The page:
Rockets launched into space are a beautiful example of modern technology, unfortunately it is also a huge source of pollution. According to The Guardian, one rocket launch will produce up to 300 tons of carbon dioxide, which can remain in the upper atmosphere for many years.
Space tourism poses a great danger
We have recently seen billionaires Richard Branson and Jeff Bezos fly into space with private rockets. Companies including SpaceX, Virgin Galactic and Space Adventures want to make space tourism more common.
Many experts warn of the possible consequences of space tourism. “This launch of a new private space industry that is cultivating tourism and popular use could come with vast environmental costs,” says Eloise Marais, an associate professor of physical geography at University College London. She studies the long-term impact of fuels and industry on the atmosphere.
Emissions from rockets are growing every year
Rockets use a huge amount of fuel, the types of fuel vary from company to company. Rocket fuels leave not only carbon dioxide in the atmosphere, but also various other substances, including water, chlorine and other chemicals. Although carbon emissions may not seem as high as in the aviation industry, they increase by 5.6% each year.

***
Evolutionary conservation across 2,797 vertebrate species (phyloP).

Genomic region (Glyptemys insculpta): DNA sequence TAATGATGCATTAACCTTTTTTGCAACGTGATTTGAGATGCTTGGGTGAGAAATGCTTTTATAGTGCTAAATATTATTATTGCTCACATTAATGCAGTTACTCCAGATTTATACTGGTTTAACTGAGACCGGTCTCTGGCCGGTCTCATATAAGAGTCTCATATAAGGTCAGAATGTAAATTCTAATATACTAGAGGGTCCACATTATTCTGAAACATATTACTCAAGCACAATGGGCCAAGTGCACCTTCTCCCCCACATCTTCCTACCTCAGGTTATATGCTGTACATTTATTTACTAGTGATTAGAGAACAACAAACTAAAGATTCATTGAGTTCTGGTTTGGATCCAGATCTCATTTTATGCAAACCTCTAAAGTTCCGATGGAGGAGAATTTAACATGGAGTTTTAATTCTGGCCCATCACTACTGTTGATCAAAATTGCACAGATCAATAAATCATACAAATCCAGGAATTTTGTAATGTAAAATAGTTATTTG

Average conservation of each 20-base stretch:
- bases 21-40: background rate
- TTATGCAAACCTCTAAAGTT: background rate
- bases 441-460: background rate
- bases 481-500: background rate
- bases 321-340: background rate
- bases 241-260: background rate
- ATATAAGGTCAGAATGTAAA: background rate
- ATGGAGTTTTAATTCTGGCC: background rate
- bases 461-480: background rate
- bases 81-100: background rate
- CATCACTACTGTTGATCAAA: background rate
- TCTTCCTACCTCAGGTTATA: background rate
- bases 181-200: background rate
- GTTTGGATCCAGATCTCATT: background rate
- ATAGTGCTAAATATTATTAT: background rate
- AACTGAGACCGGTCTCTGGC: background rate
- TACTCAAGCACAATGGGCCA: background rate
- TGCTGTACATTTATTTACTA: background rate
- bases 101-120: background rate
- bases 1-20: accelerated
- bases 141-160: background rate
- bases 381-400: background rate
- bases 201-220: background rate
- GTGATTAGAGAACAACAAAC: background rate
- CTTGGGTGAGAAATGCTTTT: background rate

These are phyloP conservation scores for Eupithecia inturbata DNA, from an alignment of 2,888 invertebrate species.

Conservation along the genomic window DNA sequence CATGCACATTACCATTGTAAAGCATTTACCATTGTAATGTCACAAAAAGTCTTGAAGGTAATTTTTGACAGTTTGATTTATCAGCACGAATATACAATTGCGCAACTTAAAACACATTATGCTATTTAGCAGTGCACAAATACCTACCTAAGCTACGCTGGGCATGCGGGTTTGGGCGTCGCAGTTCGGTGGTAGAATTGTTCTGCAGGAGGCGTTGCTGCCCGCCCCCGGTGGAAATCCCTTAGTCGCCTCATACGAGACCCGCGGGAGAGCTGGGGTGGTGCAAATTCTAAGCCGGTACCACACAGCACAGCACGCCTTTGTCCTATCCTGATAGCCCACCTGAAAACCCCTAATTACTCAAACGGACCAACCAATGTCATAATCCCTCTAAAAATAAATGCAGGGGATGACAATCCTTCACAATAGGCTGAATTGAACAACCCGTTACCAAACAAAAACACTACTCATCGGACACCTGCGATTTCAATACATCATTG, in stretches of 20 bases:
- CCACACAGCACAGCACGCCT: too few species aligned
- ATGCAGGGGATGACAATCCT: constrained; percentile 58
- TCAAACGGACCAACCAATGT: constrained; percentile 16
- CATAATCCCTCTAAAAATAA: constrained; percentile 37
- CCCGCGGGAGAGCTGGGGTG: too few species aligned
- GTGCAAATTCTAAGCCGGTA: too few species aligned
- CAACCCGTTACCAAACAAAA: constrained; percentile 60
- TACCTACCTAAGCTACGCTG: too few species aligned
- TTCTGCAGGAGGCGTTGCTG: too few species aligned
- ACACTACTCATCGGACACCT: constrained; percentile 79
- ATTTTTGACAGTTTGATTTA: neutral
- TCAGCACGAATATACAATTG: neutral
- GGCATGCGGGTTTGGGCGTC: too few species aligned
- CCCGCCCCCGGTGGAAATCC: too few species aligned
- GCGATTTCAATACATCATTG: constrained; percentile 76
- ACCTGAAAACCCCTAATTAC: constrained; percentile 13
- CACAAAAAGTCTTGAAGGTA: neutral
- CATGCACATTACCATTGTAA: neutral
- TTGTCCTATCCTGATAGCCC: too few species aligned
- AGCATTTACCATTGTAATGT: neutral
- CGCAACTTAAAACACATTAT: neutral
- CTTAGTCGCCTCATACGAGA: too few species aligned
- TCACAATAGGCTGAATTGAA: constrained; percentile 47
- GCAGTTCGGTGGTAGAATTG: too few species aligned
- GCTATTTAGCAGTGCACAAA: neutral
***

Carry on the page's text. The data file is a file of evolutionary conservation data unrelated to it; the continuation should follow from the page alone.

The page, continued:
“For one long-haul plane flight it’s one to three tons of carbon dioxide [per passenger],” says Marais. For one rocket launch it’s 200-300 tonnes of carbon dioxide carrying 4 or so passengers – close on two orders of magnitude more, according to Marais. “So it doesn’t need to grow that much more to compete with other sources.”
Report from 2019 penned by the Center for Space Policy and Strategy: “Today, launch vehicle emissions present a distinctive echo of the space debris problem. Rocket engine exhaust emitted into the stratosphere during ascent to orbit adversely impacts the global atmosphere,” they wrote.
It is necessary to lay down rules for rocket launches
It is not yet clear how interest in space tourism will grow, but if it continues to develop, it could pose a major threat to the environment. For large space companies, space tourism is big business, but they are not aware of the impact of their actions, which may deepen the climate crisis.
Marais also says: “We have no regulations currently around rocket emissions,” she says. “The time to act is now – while the billionaires are still buying their tickets.”
For billionaires, this is entertainment that will significantly threaten our planet. These people also need to be responsible and aware of the consequences of their actions.